When I tell people I’m an International Trip Leader for Compassion International , I usually get two responses. The first is, “WOW, how do I get that job?” and the second is, “What exactly do you do?”
I pinch myself most days when I’m on a trip because yes, it’s an amazing job. I have the privilege of walking alongside sponsors and project church staff, Compassion International staff and kids. I get to see firsthand the special moment of meeting your sponsored child for the first time (or the 4th!). I get to be part of, for many, a once in a lifetime experience of seeing another country. It is an honor and one I do not take lightly.
However, it’s so much more than that. For me, every trip has at least one “AH HA” moment where I’m emotionally undone. I sit in my room at least once during a trip and recall my amazing abundance in life and my need for a Savior to rescue me from my selfishness and greed. I’m continually overwhelmed and reminded that having much does not equal happiness. In fact, most of the time I see how having great need brings great joy.
When I was in Peru a few weeks ago, we spent considerable time at one project. There was an amazing project staff member, Rosa, who always greeted me loudly with a “Meloody” (yes, spelling is intentional). She worked tirelessly with the children, spending 6 days a week pouring into their lives. Her spirit was always full of JOY.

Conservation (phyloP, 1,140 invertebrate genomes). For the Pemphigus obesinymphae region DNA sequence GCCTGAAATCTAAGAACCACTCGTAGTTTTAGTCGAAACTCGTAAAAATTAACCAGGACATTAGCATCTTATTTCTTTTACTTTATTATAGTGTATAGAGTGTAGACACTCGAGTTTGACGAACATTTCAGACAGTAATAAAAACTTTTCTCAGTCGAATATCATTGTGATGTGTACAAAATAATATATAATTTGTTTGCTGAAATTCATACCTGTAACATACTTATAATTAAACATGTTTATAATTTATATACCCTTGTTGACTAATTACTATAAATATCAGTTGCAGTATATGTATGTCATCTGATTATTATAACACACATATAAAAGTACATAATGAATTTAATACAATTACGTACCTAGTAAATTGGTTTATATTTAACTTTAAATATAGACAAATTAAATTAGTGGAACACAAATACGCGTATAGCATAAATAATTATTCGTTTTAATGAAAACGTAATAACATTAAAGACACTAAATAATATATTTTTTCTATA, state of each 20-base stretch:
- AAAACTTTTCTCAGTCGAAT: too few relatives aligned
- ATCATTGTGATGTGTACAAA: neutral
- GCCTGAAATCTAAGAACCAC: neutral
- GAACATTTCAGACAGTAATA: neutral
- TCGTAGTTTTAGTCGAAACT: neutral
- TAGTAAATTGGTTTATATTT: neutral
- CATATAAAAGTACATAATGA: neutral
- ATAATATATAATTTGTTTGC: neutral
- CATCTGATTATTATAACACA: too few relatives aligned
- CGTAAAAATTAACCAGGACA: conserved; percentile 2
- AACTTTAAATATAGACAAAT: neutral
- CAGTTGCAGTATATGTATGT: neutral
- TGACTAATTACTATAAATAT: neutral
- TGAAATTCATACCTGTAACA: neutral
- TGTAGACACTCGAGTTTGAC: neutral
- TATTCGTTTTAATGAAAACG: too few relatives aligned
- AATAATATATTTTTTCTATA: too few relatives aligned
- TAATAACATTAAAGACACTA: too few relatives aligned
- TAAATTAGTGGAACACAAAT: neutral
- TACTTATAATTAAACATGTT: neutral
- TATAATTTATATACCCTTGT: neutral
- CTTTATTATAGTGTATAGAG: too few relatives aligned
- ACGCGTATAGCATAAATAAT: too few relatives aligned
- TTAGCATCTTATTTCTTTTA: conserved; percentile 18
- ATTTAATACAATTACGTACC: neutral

On the last day, as I was hugging her good-bye I was overcome with emotion. How can there be such joy in the midst of such work and exhaustion? Rosa experiences the same worries as I do, she is married and has children so I’m sure her mind is as full as mine with worries about her family. YET EVERY SINGLE DAY she shows up, a REAL smile on her face. I was struck with how selfish I am; complaining about the dishes on the counter left overnight, the crumbs on the floor four minutes after I JUST swept. I was deeply convicted.
If you have 5 minutes, please watch this clip from the Compassion blog. Click here for the link. Two brothers from Tanzania, raised by their mom until she died have found HOPE in the midst of awful despair. Their church partners with Compassion, providing these teenagers job skills. One brother is learning how to design and make guitars. The other brother is a designer of bags and clothes. Together they are learning life long skills that will give them a new future and hope.
My job is meeting brothers like Kulwa and Doto. I get to meet the staff who pour themselves into the lives of these children. With the privilege of this job comes great responsibility. As I see needs and opportunities, I cannot remain silent. I have to speak for those who do not have their own voice.
Yes, I’m lucky. I’m blessed and boy do I feel the responsibility of both of those things heavily on my shoulders.